I know I haven’t posted for a long time, but last night I was inspired because I spent the evening in the dark heart of the Patriarchy; corporate hospitality at a Premier League football match. Here’s the stream of consciousness that followed…
If you thought the world had moved on, let me disappoint you:
- Men still talk about having “permission” for a night out
- Women enjoying football may be more normal; but actually understanding & having an opinion? Don’t be silly!
- An act of pure macho bravado (playing on with bloody head bandage) is considered the ultimate heroism – and sisters forgive me, I bought into it too
- Women drink wine, men drink beer & god forgive those who break these gender conventions
- No man really wants to get married, obviously that’s the pressure his girlfriend is exerting not his own preferences. But, hurrah, sometimes wives take the kids away for a few days & you’re free to play out every night!
So what have I learnt from tonight? Well, football can be really exciting, no denying that – I just prefer to watch it indoors with a glass of wine. Outside the world of Twitter & NMP3, the “real world” if you like, enlightenment is a long way away & out in the real world, I failed.
I failed to challenge, I failed to be an ally, I was silenced because the odds were overwhelming against me. I felt the pressure of the social norms telling me to bite my tongue, to behave myself. So I bit my tongue & now travelling home I feel a wave of sadness – not for me, I’ll survive – but for those wives and girlfriends whose partners make them the butt of their jokes. Men so secure in their position in the patriarchy that they know they won’t be challenged; they will be free to laugh & cheat & back slap the men just like them. Then they will go back to their prescribed life of wife/kids/home/car regardless of how they feel about that. Because ultimately their family, their home, is as much a symbol of their position in the patriarchy as their corporate box & 100% bonuses.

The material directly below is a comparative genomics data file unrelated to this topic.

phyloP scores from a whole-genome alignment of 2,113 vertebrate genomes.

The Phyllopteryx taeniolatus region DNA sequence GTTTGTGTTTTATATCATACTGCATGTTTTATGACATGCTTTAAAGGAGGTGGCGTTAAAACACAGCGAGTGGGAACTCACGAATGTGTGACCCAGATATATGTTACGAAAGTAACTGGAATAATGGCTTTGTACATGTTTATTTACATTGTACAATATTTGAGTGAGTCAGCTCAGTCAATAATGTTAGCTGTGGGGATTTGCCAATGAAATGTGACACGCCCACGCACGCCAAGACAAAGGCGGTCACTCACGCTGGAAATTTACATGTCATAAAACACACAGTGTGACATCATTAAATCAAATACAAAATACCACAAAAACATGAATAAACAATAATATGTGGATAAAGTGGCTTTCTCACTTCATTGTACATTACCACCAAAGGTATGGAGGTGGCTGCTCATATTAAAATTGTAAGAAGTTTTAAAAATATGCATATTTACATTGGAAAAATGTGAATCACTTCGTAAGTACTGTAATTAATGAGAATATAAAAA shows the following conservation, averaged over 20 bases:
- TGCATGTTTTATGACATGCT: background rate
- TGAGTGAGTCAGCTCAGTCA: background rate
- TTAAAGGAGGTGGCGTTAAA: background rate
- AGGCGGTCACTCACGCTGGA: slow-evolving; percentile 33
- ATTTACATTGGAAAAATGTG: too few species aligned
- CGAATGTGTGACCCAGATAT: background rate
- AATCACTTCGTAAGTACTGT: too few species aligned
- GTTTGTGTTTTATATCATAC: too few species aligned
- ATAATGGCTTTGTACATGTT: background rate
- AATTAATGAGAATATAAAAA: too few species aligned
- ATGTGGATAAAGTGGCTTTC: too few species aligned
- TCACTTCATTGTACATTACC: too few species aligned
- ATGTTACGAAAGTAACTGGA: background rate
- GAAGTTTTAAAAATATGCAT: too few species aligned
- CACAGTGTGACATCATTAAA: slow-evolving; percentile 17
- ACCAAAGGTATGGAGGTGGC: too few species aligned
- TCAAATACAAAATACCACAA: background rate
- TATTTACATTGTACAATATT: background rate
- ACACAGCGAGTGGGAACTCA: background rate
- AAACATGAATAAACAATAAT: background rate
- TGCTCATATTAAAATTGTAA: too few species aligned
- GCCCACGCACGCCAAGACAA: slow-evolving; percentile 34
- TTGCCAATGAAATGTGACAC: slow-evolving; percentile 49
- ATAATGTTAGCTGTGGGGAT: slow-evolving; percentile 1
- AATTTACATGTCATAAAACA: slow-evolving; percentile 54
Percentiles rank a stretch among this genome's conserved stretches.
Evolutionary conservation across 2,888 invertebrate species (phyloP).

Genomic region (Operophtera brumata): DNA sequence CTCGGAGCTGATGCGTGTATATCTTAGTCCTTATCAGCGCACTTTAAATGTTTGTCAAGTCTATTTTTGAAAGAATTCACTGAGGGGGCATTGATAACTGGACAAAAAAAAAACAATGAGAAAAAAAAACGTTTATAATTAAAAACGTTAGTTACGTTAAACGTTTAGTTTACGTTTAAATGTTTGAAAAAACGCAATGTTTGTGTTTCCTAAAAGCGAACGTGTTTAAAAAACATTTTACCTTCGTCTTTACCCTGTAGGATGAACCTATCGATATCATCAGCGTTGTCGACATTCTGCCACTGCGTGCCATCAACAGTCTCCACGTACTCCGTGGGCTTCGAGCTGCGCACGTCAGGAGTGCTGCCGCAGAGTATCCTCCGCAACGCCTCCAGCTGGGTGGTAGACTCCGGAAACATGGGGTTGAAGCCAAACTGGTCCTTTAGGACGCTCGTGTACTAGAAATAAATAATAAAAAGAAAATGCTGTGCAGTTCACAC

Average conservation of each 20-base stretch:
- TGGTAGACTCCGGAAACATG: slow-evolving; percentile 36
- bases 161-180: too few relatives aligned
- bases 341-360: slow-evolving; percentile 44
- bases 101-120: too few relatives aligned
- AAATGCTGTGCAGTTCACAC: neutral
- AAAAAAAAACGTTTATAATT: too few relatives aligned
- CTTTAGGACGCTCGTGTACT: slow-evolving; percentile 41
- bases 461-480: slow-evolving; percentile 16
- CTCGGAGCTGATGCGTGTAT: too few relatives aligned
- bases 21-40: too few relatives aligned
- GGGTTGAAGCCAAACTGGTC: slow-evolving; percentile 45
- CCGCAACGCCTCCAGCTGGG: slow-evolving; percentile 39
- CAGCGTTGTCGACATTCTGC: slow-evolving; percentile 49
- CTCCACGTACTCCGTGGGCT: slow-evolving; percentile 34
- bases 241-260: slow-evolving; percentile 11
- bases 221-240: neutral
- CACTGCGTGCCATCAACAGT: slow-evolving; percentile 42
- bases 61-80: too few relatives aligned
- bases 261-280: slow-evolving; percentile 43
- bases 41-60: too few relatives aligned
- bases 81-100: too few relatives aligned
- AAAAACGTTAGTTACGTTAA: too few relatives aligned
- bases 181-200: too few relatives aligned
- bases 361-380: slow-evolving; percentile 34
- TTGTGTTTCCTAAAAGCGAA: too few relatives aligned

I had nothing to lose, I could have questioned that language, I could have introduced a little lite feminism into the conversation. But I did nothing to stand up for my sisters, inside & outside of that corporate box.
I’m sorry I didn’t stand up for you. I will try harder.